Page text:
by Erik Olsen
Let me tell you the story of Jerry Hsu. My first encounter wrs ago while I was mopping the floor at Safeway, where he was shopping with his mother, Sue Hsu. He was a preteen with hair down to his back, and he had many holes in his black clothes. I believe he was rocking a Fotsom and Gotsom or Pantera shirt. He said, “Hi Erik.” I was wondering who this Chinese rocker was, but he seemed friendly enough.
Days later I saw Jerry skate. Seeing him push, he looked like he had no reason to be on a skateboard¿until he’d try a trick. Boy would he try some crazy moves, and he often pulled them. He and his long- haired friend Will lived only blocks from me, so I began to see Jerry more and more. My friends and I took him skating with us, and I began to see the potential he held. We were blown away when Jerry just rode up and railslid the infamous Cabana rail. We gave him the cover and the first-ever “Who Is?” in our local ‘zine ’cause we knew others would soon see what we did¿skill.
I helped him build a ramp in his yard, and he asked me if I thought any pros would come to skate it. He was the typical little kid. He asked me to check out his (mostly self-filmed) sponsor-me video and give him tips. My first tip was it had to be edited down, because 25 minutes was a bit long. Jerry did every tech trick from darkslides to half-Cab double flips, as well as hitting up all the big stuff within south San Jose. I wanted to help him get sponsored, so with the few connections I had, I tried. I mentioned to my friend at NC Boardshop that they should hook him up. After Marc Johnson had seen the likes of the now-short-haired Jerry, it was done. He soon was getting flowed by Maple and NC and was the buzz around the area.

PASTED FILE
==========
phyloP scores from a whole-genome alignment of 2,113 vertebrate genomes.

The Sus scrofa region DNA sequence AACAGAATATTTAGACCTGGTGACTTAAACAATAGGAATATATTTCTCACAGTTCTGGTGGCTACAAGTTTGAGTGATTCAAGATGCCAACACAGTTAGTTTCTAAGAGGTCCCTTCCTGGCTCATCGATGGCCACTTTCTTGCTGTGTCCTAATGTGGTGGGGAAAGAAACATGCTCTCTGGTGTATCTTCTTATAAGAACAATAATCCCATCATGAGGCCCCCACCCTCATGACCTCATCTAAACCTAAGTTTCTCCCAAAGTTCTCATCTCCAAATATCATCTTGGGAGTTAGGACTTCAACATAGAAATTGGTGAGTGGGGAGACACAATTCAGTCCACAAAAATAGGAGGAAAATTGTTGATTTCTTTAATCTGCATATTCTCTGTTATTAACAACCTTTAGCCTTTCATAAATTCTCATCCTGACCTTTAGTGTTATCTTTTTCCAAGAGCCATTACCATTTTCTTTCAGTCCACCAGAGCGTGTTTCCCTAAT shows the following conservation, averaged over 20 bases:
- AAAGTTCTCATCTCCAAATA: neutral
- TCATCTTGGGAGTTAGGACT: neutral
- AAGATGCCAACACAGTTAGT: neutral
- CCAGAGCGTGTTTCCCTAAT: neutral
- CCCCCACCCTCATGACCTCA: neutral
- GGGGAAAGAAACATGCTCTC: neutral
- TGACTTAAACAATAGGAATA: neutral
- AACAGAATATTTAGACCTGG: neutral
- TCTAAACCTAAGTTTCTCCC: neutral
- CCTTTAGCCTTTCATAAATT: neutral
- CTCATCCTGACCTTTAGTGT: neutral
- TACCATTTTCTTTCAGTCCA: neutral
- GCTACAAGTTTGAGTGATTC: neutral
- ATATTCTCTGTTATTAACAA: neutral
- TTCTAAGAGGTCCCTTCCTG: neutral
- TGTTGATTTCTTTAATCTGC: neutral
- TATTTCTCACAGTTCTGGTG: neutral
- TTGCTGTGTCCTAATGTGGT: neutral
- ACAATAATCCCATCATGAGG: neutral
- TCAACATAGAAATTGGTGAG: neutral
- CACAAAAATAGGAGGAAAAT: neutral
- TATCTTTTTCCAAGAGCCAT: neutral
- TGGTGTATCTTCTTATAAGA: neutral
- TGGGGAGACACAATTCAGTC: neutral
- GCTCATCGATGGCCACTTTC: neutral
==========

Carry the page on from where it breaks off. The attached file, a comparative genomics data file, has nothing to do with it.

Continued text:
I was lucky because I got to know Jerry as a super cool and creative person first, then as an amazing skater. I taught Jerry to drive a car, and soon after he turned pro. He’s still the same fun guy, just a bit older and with some facial hair. He can sure take a slam, but he always gets the job done. Most importantly, he is humble and down to earth, and at only eighteen, he’ll continue to impact skateboarding for a long time. Jerry rules, the end.